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From "Cris Daniluk" <cris.dani...@gmail.com>
Subject Re: DataContext scope in web apps
Date Mon, 27 Mar 2006 16:22:17 GMT
We also do this (automatically via a ServletFilter, interceptor, etc). In
the pre-nested DataContext world, if I have a page that spans multiple
requests, I create a new DataContext that does not automatically rollback
each request, and bind that to the thread, rather than the session default.
A token in the form links the flow to the new DataContext. Then, if the user
somehow gets objects in a bad state and goes on to other parts of the
application, the clean DataContext is used. A wrapper object for the Action
or whatever seemlessly takes care of this when a token is present.

I imagine with nested contexts, I would do something similar - it is even
conceivable to me to do all write operations in a nested DataContext,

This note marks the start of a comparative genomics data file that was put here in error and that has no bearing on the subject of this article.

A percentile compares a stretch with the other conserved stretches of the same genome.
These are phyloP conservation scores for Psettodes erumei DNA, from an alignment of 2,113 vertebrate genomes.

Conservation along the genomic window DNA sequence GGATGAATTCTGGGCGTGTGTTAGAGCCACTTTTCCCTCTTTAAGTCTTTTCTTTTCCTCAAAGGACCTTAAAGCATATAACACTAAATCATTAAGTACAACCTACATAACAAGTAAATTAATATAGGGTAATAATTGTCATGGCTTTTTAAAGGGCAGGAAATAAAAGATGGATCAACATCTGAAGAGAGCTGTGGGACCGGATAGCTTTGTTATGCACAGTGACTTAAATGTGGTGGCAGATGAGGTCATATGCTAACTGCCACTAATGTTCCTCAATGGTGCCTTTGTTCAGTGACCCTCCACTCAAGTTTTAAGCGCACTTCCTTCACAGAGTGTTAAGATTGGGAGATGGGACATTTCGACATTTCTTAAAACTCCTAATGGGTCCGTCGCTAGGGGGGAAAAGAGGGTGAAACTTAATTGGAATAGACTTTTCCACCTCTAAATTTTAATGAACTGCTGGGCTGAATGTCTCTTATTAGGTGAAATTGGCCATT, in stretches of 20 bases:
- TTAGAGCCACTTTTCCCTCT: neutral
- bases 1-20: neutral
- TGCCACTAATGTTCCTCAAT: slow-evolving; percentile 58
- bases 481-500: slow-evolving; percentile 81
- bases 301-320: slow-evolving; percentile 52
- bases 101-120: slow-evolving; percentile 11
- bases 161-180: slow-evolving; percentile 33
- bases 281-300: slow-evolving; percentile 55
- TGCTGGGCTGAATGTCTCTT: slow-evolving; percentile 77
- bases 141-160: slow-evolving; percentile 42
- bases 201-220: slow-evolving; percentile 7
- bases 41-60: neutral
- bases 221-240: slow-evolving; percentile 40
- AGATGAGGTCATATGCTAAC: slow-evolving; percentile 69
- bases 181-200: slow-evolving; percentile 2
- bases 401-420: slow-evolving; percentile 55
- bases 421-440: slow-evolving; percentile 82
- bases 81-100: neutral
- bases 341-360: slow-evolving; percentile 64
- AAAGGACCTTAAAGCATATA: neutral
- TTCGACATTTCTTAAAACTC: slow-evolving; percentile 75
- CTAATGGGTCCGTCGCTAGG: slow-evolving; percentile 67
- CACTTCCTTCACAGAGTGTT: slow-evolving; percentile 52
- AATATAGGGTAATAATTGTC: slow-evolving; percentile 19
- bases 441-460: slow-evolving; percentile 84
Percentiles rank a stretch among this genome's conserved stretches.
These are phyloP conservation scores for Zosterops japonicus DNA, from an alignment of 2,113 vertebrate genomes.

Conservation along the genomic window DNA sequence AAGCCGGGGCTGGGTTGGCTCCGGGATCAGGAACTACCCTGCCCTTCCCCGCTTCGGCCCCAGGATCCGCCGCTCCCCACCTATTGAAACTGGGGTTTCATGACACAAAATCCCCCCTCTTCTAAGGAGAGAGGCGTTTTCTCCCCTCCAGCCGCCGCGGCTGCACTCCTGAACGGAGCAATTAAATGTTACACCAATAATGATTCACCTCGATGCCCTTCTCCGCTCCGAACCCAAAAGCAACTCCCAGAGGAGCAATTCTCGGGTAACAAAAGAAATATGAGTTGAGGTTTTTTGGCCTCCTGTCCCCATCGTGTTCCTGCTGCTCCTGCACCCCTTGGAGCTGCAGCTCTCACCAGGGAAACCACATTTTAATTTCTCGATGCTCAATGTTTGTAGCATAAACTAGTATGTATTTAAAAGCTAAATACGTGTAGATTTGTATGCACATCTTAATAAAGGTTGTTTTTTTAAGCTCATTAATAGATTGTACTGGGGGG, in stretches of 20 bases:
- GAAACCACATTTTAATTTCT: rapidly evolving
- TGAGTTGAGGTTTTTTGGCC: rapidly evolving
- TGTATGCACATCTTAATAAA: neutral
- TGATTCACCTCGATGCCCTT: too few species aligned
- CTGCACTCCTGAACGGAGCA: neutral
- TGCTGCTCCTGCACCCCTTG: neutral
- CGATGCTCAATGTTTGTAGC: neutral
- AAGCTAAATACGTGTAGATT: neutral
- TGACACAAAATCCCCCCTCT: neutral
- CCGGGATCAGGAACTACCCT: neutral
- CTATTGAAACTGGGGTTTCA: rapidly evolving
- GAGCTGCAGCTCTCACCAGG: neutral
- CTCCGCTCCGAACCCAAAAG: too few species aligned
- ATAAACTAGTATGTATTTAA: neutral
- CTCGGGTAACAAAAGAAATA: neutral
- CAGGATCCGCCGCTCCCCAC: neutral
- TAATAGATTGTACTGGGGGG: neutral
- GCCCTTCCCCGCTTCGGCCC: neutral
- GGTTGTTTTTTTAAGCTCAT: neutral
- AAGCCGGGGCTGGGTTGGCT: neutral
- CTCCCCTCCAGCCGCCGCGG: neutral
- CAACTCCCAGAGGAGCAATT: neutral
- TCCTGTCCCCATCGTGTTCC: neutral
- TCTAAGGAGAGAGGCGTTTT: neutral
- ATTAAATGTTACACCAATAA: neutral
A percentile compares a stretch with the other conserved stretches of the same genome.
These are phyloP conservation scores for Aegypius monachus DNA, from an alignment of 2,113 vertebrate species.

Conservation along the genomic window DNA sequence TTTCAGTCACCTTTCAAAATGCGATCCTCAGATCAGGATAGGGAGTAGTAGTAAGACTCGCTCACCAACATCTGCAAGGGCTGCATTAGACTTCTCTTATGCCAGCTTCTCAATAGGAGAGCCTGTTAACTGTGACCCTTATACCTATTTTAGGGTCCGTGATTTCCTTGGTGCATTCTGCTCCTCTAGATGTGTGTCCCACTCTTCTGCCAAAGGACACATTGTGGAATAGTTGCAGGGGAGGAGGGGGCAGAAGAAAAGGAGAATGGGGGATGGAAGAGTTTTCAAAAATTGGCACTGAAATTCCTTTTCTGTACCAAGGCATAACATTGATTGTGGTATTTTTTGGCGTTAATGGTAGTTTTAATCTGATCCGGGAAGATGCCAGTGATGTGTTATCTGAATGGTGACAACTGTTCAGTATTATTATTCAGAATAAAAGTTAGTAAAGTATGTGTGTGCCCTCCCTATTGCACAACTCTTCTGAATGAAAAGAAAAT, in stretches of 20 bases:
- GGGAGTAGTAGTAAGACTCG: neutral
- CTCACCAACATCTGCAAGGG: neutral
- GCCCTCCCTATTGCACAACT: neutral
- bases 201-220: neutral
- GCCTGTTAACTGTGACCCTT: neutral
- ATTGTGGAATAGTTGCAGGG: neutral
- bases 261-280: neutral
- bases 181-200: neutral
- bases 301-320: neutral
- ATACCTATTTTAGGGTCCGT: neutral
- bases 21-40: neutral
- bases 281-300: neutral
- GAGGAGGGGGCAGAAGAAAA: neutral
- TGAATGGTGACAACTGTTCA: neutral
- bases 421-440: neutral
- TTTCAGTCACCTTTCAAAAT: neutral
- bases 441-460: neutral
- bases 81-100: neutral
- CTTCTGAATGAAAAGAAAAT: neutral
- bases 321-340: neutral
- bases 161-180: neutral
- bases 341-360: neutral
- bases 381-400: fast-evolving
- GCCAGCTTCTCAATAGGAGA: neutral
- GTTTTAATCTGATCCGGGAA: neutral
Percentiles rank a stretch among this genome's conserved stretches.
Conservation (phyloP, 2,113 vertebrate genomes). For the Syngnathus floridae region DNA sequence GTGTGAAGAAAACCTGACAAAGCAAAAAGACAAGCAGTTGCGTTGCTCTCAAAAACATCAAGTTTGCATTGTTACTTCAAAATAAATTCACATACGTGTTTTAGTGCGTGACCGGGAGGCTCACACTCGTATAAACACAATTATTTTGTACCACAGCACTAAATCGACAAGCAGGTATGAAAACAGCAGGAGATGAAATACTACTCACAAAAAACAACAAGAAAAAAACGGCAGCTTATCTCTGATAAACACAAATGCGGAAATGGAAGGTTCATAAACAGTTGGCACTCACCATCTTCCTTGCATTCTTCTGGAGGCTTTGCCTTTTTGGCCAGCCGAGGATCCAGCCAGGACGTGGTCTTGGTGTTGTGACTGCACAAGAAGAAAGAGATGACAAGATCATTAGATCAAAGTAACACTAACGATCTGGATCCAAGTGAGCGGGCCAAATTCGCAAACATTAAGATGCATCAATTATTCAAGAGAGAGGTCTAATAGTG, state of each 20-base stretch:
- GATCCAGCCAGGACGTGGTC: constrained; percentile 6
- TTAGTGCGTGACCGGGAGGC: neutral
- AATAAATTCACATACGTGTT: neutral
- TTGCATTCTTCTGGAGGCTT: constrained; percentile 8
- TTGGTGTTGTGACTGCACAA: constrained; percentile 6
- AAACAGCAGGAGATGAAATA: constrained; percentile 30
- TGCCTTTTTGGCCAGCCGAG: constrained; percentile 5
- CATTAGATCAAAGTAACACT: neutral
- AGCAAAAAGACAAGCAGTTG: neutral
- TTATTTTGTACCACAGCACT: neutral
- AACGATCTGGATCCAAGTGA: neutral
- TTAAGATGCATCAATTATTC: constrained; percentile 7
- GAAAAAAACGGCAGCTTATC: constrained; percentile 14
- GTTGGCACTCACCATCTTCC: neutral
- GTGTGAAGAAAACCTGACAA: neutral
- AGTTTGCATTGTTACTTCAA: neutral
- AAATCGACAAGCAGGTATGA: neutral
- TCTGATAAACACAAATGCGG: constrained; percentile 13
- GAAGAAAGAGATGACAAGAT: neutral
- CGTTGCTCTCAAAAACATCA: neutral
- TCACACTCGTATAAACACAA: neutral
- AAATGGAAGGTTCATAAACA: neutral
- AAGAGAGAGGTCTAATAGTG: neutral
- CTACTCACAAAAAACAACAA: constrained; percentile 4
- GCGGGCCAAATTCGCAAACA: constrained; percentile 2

regardless of how many requests it may take. I haven't explored the new code
in depth, but such a design should let you delegate the actual db
commit/rollback to a separate processor within your application, opening up
all sorts of interesting possibilities.

Cris

On 3/27/06, Bryan Lewis <bryan@maine.rr.com> wrote:
>
> Andrus Adamchik wrote:
>
> > 3. Another possibility - if you never ever carry uncommitted state
> > across requests, you can setup a filter that does
> > DataContext.rollbackChanges() at the end of the request. This is a
> > variation of the request-scope context, only preserving caching
> > benefits.
>
> We do a similar thing in our Tapestry apps, mimicking what we used to do
> in WebObjects.  Every time a new page is requested -- our base Page
> class provides a getPage(name) method -- we do the rollbackChanges().
> We seldom have workflow that spans more than one page.
>
>

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